6/3/03 The motorcycle is not being unloaded as we are only here for a day. The captain is looking for a refrigerator pump which broke a few days ago while we wandered the strange mix of French Caribbean. The supermarkets are full of French products at dearer than French prices while the restaurants serve Creole dishes next door to McDonalds. French is spoken but English is widely understood, the island being surrounded by English speaking countries. Not as tidy as France nor as rustic as its Caribbean neighbours it has high rise buildings and modern facilities mingling with dilapidated parts of the city. Not quite Europe, not quite the Caribbean.
7/3/03 A late start after the captain bought some things for the boat and we were sailing north at 1.00 pm, just 12 miles along the coast to St Pierre. It was here, 100 years ago, that the volcano behind the town erupted hot gas which killed all but one of the 30,000 inhabitants. Once the capital of Martinique and known as "Petite Paris" of the West Indies. Many of the old ruins still exist with new buildings on old foundations and floodlit at night giving an attractive view from the boat.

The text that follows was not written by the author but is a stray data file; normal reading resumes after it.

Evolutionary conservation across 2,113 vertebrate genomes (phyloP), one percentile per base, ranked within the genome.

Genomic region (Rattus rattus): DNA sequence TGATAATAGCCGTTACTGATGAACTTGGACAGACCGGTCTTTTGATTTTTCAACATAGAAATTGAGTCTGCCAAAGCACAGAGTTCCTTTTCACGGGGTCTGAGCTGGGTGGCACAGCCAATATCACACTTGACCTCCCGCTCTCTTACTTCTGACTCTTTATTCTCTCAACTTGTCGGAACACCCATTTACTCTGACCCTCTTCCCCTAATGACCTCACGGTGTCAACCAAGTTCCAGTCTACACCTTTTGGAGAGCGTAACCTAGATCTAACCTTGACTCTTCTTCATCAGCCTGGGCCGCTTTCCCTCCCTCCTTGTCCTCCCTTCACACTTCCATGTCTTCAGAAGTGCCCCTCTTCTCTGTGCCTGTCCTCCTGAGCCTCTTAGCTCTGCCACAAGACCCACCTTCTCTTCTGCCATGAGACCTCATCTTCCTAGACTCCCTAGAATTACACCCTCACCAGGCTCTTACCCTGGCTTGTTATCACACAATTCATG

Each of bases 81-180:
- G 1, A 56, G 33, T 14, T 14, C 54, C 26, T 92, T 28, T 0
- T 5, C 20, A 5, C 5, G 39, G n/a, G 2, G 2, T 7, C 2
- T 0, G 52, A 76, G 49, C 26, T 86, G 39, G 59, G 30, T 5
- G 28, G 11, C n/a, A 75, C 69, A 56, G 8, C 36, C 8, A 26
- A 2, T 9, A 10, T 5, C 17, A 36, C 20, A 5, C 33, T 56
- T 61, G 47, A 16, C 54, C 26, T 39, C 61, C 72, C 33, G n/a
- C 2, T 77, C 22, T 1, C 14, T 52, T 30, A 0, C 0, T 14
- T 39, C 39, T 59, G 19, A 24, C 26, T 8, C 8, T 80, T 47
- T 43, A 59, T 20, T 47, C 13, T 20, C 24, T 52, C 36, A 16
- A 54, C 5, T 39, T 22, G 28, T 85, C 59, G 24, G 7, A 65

8/3/03 8.00 am and we were up anchor but motored in light
winds till the passage between Martinique and Dominica where winds freshened
and we sailed. This pattern of strong wind in the passages and light variable
wind to the leeward side of the islands where mountains deflect its course,
has become the routine. "Monsoon" performs well in the stronger winds but
at under 20 knots we move slowly in the heavy boat. It's great to be close
to the islands to watch them pass but the better winds are further offshore.
The next island is well in sight before we leave the last one.
Move with us to Dominica
Story and photos copyright ©
Peter and Kay Forwood,